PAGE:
Carolina Wren

Carolina Wren

Thryothorus Ludovicianus

     The Carolina Wren (Thryothorus ludovicianus) is a common species of wren resident in the eastern half of the USA, the extreme south of Ontario and Quebec, Canada, and the extreme northeast of Mexico. A separate population in the Yucatan Peninsula of Mexico and Belize is treated either as a race Thryothorus ludovicianus albinucha, or sometimes as a separate species, White-browed Wren Thryothorus albinucha.

     It is a fairly large wren, of the US species, second largest after the Cactus Wren, typically 14 cm long and about 20 g weight. The upperparts are rufous brown, and the underparts a strong orange-buff, usually unmarked but faintly barred on the flanks in the southwest of the range. The head has a striking pure white supercilium (eyebrow) and a whitish throat. The race albinucha is duller brown above has additional white streaking on the head.

     It is easiest to confuse with the Bewick’s Wren, which differs in being smaller but with a longer tail, grayer-brown above and whiter below.

     The Carolina Wren is noted for its loud song, popularly rendered as “teakettle-teakettle-teakettle”. Both male and female birds sing.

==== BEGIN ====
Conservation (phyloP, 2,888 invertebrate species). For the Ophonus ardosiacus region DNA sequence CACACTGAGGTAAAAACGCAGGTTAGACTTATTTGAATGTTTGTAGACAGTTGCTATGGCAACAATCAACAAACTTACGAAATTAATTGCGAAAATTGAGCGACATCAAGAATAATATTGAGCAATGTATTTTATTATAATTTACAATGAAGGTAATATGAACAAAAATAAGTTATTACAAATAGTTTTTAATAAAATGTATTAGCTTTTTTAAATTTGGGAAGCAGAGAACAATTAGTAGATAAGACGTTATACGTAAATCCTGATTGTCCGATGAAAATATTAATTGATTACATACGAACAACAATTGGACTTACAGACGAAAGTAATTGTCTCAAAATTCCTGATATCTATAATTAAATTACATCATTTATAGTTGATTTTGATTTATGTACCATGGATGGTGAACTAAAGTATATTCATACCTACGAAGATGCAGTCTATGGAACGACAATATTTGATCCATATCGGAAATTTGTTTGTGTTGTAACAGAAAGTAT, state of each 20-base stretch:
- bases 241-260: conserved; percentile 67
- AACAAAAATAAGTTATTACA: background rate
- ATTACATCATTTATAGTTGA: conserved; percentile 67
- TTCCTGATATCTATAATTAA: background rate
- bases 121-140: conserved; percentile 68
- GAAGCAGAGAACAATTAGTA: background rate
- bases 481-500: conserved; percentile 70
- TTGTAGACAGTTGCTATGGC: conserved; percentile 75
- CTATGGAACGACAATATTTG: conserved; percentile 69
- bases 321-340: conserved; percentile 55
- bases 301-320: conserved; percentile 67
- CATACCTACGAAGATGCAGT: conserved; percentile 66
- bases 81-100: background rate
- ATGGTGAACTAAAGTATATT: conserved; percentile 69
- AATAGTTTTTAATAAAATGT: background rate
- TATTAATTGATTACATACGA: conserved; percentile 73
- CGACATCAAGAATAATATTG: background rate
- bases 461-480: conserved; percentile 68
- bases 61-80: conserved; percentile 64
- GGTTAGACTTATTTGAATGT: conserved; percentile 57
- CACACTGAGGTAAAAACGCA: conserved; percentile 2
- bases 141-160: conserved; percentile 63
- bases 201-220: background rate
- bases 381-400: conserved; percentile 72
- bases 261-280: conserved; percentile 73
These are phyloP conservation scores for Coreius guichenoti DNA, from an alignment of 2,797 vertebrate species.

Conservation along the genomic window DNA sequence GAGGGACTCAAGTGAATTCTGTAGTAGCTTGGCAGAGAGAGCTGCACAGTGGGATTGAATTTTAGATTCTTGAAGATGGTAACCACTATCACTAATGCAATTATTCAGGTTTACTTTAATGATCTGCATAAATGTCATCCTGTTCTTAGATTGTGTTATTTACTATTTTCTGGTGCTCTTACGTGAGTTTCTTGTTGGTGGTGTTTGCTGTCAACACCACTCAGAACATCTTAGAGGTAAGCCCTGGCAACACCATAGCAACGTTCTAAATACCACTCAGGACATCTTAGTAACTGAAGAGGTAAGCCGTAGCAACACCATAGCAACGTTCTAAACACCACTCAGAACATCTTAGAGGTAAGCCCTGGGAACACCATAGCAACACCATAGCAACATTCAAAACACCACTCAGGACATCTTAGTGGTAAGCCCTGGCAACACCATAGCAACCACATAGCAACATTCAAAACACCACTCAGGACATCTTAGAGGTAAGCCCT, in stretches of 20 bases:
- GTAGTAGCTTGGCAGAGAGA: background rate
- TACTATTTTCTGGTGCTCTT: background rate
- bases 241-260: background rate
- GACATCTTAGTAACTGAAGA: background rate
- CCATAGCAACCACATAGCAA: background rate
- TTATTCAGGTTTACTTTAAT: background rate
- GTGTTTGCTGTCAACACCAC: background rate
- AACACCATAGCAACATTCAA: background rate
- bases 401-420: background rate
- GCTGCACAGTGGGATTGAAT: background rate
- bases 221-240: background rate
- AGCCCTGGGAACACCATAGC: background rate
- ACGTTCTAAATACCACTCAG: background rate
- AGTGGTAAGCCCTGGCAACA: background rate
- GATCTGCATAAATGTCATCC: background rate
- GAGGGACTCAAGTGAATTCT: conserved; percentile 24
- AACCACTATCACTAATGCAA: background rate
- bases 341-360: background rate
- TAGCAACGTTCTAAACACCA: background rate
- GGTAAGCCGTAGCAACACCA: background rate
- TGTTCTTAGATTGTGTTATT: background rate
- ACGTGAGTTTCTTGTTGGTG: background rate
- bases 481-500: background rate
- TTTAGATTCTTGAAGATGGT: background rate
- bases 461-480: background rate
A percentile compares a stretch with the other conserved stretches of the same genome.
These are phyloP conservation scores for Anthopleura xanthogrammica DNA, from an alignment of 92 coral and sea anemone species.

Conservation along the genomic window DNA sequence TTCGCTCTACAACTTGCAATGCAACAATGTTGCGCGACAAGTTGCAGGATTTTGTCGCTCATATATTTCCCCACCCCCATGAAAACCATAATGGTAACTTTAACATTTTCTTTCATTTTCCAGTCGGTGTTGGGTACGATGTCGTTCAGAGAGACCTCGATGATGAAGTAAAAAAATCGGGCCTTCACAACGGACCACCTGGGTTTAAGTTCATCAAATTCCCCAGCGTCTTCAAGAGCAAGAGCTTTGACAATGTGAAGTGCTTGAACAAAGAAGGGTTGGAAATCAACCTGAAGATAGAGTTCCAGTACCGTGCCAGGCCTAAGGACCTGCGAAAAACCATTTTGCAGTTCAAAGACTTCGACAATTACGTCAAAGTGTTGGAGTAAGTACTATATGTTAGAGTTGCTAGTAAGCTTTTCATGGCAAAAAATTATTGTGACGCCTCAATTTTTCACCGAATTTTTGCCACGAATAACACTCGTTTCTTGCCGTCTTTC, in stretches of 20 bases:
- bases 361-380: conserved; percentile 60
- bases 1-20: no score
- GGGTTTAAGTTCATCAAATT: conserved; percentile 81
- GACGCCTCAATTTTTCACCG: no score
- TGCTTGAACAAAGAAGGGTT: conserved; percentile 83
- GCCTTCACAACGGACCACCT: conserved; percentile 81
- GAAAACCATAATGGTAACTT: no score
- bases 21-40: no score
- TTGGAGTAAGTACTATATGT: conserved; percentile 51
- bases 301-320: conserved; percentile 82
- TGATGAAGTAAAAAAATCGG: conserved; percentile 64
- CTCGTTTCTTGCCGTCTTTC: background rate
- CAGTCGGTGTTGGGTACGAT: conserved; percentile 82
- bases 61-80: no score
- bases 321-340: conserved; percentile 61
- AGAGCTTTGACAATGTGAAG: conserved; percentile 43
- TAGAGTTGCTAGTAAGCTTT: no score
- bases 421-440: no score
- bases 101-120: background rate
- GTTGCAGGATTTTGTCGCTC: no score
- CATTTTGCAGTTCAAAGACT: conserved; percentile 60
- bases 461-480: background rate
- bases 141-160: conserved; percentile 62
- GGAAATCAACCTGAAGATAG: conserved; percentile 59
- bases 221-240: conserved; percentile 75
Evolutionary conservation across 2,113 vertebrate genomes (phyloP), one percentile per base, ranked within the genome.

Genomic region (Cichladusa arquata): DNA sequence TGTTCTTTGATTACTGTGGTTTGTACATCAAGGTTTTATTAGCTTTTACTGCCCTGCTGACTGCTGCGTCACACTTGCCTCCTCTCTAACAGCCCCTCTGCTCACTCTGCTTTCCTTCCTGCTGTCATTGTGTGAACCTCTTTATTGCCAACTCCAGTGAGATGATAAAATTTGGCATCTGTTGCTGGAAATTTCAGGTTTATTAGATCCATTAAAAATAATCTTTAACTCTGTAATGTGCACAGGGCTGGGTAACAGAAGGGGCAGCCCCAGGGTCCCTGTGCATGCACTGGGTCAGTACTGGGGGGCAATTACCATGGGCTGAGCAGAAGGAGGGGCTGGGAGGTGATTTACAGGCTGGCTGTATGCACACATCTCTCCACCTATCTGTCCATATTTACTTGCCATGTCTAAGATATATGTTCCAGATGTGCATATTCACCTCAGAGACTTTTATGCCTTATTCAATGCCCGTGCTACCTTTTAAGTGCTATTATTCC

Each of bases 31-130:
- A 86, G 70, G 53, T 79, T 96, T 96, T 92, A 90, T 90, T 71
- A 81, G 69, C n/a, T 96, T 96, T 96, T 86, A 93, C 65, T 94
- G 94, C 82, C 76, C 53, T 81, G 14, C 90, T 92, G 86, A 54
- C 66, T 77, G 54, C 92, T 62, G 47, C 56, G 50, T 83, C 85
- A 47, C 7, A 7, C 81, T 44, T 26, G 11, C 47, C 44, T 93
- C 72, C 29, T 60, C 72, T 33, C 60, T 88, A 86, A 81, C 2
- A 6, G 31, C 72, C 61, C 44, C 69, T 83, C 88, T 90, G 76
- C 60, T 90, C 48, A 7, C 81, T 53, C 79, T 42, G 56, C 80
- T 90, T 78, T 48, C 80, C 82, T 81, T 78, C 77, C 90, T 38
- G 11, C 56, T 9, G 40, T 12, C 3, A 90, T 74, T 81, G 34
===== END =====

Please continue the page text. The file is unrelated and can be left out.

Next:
Populations in Canada and the northern half of the US experience regular crashes following severe winters, but their high breeding productivity soon results in a return to higher numbers. These birds are generally permanent residents throughout their range and defend territory year round; some birds may wander north after the breeding season.

     These birds prefer sites with dense undergrowth, either in mixed forests or in wooded suburban settings. The nest is a bulky, often domed structure, in a natural or artificial cavity. Pairs may mate for life.

     These birds eat insects, found in leaf litter or on tree trunks; they may also eat small lizards or tree frogs. In winter, they occasionally eat seeds, berries, and other small fruits.

    This is the state bird for South Carolina.

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For more information from the USGS (United States Geological Survey)
on the Carolina wren, click here.

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